for morphology purposes (does anyone feel that they have reached the b-5
nirvana state for good morphology) and still maintain immuno
staining????
Times and protocols and products would be great.    


Thanks----Deb Van Eyck-Anatomic Path
Waukesha Memorial Hospital
725 American Ave.
Waukesha,WI 53188
262-928-2112
fax:262-928-4849



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------------------------------

Message: 2
Date: Tue, 25 Jan 2005 13:17:01 -0600
From: Jeff Birkner 
Subject: [Histonet] reagent pricing
To: "'histonet@lists.utsouthwestern.edu'"
	
Message-ID: 
Content-Type: text/plain

What is everyone paying for reagent alcohol, xylene and formalin?  

 

We are paying the following per gallon, not including shipping:

 

Reagent alcohol             $15.00

Xylene                           $28.00

10% NB Formalin           $5.45

 

Jeff Birkner, CT(ASCP)

Pathology Section Manager

Collaborative Laboratory Services, LLC

1005 Pennsylvania Ave.

Ottumwa, IA  52501

 

 



------------------------------

Message: 3
Date: Tue, 25 Jan 2005 13:56:47 -0600
From: Jeff Birkner 
Subject: [Histonet] RE: reagent pricing
To: "'histonet@lists.utsouthwestern.edu'"
	
Message-ID: 
Content-Type: text/plain

I will put the responses in an excel spreadsheet and share them with
anyone
that wants them.

 

  _____  

From: Jeff Birkner 
Sent: Tuesday, January 25, 2005 1:17 PM
To: 'histonet@lists.utsouthwestern.edu'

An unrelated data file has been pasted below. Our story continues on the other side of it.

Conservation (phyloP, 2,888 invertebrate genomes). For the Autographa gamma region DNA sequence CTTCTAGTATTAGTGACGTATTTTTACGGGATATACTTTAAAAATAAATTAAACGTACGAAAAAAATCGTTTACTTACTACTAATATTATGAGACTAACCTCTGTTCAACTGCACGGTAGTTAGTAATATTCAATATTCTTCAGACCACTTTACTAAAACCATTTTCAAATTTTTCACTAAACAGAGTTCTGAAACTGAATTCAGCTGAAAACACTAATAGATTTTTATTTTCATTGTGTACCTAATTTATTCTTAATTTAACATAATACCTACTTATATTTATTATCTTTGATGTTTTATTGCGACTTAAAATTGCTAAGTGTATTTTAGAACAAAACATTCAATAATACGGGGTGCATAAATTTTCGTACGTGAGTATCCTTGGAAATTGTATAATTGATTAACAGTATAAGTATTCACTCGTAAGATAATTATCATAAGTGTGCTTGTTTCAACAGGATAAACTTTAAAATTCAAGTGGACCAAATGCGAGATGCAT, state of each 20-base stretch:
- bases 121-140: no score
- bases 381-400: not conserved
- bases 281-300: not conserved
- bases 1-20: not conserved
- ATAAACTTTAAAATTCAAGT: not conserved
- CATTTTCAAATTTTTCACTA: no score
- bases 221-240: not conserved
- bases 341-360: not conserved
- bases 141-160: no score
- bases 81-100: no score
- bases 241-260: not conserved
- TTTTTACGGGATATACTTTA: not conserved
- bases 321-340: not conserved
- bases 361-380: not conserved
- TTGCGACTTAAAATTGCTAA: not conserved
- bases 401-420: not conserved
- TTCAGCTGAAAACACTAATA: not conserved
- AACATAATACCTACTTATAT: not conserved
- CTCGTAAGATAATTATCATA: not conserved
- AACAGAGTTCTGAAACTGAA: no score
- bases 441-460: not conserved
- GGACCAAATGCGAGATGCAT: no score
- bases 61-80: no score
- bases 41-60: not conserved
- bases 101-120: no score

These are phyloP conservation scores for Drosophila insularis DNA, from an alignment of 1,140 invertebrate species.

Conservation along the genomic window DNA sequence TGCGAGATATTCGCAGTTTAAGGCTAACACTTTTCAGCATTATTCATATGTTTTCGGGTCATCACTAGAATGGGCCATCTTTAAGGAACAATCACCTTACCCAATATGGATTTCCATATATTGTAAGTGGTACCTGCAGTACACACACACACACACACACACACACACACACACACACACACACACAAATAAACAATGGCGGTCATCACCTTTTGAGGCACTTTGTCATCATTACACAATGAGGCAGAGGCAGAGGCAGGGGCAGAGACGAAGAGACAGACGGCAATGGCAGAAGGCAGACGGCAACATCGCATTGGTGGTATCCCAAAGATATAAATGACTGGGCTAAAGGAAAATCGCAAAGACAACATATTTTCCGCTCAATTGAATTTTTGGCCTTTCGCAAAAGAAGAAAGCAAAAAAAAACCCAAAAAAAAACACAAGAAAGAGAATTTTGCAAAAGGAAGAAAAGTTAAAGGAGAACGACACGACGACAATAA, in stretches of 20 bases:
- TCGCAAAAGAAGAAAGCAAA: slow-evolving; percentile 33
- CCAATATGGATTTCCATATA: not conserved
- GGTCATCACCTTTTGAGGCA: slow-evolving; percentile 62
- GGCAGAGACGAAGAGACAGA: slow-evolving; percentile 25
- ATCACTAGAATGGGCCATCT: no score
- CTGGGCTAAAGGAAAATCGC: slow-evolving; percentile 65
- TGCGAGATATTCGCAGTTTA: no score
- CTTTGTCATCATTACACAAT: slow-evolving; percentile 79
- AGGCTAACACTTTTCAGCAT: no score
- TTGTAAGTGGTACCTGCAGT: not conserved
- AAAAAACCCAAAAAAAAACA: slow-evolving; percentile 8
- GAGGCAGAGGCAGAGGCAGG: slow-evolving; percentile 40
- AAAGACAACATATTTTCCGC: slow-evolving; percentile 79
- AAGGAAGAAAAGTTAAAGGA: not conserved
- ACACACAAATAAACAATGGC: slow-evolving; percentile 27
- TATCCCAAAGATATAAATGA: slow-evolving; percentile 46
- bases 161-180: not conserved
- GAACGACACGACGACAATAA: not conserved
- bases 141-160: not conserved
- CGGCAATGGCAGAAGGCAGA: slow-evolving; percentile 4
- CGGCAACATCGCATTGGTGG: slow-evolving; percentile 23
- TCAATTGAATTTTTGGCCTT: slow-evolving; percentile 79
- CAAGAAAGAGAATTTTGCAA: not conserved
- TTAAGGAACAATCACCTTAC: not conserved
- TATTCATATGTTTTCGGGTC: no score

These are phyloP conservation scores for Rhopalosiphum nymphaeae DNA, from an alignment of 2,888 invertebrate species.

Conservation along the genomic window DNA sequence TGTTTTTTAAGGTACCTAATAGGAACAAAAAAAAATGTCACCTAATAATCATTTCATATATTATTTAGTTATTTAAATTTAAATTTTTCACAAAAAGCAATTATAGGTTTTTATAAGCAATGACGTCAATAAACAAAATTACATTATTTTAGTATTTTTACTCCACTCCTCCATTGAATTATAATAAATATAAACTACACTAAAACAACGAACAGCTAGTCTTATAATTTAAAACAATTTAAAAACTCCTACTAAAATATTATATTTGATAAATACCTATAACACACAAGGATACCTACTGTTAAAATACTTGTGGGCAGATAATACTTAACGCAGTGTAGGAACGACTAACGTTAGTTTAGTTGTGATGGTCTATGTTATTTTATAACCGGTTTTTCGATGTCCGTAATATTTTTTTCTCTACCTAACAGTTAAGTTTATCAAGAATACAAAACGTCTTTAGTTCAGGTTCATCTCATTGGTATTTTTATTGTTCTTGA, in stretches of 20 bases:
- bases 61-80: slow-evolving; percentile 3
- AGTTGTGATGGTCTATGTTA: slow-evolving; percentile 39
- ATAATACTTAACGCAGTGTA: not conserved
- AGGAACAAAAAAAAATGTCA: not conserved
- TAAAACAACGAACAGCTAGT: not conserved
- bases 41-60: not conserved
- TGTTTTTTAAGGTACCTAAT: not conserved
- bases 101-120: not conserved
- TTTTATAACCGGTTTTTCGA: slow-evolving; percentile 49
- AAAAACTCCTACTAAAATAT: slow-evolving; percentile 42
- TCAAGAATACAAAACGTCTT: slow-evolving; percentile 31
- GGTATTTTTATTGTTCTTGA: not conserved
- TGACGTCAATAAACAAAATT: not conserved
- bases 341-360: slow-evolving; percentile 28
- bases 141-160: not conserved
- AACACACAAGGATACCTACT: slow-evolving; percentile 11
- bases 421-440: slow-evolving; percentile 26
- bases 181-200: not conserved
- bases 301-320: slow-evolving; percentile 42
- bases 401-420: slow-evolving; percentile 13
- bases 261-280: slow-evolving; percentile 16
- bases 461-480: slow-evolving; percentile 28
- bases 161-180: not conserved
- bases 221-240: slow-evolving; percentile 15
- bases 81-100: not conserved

Subject: reagent pricing

 

What is everyone paying for reagent alcohol, xylene and formalin?  

 

We are paying the following per gallon, not including shipping:

 

Reagent alcohol             $15.00

Xylene                           $28.00

10% NB Formalin           $5.45

 

Jeff Birkner, CT(ASCP)

Pathology Section Manager

Collaborative Laboratory Services, LLC

1005 Pennsylvania Ave.

Ottumwa, IA  52501

 

 



------------------------------

Message: 4
Date: Tue, 25 Jan 2005 14:14:17 -0600
From: "GUTIERREZ, JUAN" 
Subject: RE: [Histonet] reagent pricing
To: "Jeff Birkner" ,
	
Message-ID:
	

Content-Type: text/plain;	charset="iso-8859-1"

Reagent alcohol	8.73/gal
Xylene		7.85/gal
Formalin		2.92/gal

Say Hi to Radar for me.

Juan C. Gutierrez, HT(ASCP)
Histology Laboratory Supervisor
(210)704-2533

My opinions are my own and do not reflect those of my employer.  Long
live free speech!


-----Original Message-----
From: histonet-bounces@lists.utsouthwestern.edu
[mailto:histonet-bounces@lists.utsouthwestern.edu] On Behalf Of Jeff
Birkner
Sent: Tuesday, January 25, 2005 1:17 PM
To: 'histonet@lists.utsouthwestern.edu'
Subject: [Histonet] reagent pricing

What is everyone paying for reagent alcohol, xylene and formalin?  

 

We are paying the following per gallon, not including shipping:

 

Reagent alcohol             $15.00

Xylene                           $28.00

10% NB Formalin           $5.45

 

Jeff Birkner, CT(ASCP)

Pathology Section Manager

Collaborative Laboratory Services, LLC

1005 Pennsylvania Ave.

Ottumwa, IA  52501

 

 

_______________________________________________
Histonet mailing list
Histonet@lists.utsouthwestern.edu
http://lists.utsouthwestern.edu/mailman/listinfo/histonet



------------------------------

Message: 5
Date: Tue, 25 Jan 2005 15:49:42 -0500
From: John Kiernan 
Subject: Re: [Histonet] Ache staining querry
To: Arvind Pundir 
Cc: histonet@lists.utsouthwestern.edu
Message-ID: <41F6B0E6.5B99D9E2@uwo.ca>
Content-Type: text/plain; charset=us-ascii

Assuming "Ache staining" is acetylcholinesterase activity